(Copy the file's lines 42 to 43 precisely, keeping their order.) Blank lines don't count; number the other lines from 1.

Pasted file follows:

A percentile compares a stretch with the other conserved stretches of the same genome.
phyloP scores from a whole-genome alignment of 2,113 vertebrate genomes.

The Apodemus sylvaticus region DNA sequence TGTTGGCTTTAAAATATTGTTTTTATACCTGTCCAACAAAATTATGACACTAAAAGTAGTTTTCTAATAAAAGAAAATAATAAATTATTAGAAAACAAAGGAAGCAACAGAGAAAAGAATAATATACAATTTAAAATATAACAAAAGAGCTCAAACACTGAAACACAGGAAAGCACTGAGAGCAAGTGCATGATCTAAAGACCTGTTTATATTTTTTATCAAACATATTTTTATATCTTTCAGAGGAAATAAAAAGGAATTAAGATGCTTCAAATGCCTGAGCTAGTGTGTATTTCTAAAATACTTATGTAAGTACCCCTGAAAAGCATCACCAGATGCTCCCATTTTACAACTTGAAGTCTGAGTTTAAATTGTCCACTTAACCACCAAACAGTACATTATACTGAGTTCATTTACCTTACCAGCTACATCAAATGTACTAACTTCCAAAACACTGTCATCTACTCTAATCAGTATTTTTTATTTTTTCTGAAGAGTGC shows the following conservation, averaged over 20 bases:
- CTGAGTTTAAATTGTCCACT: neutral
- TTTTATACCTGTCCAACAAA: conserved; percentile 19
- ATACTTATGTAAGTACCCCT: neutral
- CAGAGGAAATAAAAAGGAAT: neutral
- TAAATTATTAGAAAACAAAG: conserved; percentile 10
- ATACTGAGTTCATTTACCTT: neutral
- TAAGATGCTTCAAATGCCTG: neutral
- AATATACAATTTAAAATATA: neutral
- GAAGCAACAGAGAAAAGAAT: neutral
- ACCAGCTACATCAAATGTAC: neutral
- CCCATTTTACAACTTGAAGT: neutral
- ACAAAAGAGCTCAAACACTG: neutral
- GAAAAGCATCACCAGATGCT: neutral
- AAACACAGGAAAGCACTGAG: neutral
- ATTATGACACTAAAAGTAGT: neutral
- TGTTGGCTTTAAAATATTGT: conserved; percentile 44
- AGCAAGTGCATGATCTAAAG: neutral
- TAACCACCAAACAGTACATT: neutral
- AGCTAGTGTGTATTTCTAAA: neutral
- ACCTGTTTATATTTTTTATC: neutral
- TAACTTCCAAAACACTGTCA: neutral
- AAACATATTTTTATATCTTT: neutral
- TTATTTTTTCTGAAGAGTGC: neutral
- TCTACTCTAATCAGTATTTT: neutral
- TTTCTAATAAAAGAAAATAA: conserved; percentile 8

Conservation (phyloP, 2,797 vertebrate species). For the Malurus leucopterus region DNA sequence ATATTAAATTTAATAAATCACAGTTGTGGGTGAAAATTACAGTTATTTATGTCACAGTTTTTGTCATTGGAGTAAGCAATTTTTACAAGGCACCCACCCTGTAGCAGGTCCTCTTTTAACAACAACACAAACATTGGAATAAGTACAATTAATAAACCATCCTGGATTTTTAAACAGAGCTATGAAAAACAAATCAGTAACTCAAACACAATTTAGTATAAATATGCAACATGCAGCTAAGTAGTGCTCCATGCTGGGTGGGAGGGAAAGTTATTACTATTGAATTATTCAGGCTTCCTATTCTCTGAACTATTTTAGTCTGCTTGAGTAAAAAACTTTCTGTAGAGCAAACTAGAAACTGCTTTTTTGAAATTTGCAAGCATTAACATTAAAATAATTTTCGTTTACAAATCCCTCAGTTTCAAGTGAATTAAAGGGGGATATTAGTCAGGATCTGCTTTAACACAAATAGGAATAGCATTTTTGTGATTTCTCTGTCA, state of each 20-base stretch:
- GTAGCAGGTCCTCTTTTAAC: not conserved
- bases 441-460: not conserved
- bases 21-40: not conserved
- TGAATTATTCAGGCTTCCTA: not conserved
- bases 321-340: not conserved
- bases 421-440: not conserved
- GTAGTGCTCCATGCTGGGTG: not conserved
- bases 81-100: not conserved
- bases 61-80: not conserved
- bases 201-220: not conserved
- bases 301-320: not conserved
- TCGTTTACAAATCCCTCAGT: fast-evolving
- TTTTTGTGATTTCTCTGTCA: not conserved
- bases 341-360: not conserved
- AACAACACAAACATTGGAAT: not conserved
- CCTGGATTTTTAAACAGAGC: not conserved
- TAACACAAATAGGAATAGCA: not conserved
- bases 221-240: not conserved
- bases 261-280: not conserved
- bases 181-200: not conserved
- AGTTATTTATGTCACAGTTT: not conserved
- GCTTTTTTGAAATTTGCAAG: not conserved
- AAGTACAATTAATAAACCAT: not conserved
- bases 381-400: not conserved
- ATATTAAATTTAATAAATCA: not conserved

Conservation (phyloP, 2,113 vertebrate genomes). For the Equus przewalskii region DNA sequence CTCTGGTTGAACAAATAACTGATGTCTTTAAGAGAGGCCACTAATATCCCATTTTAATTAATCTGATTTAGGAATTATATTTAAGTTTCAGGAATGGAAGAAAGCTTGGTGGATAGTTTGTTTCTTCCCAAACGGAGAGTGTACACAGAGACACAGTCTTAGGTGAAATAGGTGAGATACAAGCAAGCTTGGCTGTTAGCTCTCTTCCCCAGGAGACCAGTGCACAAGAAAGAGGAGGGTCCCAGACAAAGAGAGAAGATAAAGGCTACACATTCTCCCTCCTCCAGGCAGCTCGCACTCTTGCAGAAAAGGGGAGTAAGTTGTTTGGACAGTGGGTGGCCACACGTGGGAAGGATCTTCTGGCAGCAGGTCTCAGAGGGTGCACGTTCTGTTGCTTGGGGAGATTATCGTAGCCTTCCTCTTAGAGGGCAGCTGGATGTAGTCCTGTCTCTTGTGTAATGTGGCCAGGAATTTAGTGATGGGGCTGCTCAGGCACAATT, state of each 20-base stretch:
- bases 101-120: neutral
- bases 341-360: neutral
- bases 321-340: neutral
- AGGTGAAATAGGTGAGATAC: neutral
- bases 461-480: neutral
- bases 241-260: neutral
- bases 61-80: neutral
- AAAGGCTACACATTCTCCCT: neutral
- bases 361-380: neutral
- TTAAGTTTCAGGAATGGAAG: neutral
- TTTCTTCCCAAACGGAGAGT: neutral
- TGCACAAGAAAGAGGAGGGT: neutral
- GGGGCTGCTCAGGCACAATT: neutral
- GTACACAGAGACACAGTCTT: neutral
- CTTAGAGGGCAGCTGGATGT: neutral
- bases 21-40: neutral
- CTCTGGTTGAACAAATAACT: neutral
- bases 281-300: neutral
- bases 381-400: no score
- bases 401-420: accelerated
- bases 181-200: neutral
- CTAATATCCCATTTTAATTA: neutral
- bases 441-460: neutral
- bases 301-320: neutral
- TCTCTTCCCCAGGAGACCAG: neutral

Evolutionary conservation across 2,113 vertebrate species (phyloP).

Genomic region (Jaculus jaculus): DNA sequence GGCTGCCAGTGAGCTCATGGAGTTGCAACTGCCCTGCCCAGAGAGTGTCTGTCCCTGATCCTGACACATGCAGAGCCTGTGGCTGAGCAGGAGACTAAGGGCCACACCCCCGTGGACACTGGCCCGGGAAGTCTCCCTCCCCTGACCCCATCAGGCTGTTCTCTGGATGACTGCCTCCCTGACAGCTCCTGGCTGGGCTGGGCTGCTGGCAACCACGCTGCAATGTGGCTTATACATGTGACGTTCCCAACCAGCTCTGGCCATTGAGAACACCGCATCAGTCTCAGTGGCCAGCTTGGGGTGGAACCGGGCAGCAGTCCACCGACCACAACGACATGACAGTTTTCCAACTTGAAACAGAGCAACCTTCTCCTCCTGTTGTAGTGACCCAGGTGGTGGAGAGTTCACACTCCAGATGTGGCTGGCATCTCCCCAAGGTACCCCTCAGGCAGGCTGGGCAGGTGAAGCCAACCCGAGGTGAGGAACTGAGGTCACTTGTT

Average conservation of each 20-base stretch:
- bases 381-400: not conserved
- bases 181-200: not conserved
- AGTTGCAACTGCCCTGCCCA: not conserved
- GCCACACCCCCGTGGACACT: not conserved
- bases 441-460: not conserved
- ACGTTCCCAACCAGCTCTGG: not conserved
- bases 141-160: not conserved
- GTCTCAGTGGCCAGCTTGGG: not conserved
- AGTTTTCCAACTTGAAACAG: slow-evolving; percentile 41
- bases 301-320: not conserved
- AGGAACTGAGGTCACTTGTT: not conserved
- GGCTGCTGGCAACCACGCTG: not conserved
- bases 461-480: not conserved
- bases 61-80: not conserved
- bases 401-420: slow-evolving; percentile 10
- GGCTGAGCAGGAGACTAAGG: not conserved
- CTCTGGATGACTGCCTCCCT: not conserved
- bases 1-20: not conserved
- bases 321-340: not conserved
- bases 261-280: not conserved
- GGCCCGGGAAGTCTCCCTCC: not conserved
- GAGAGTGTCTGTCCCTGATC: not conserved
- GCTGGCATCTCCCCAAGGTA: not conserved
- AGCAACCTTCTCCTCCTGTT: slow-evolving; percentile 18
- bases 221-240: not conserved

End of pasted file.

- TTTTTGTGATTTCTCTGTCA: not conserved
- bases 341-360: not conserved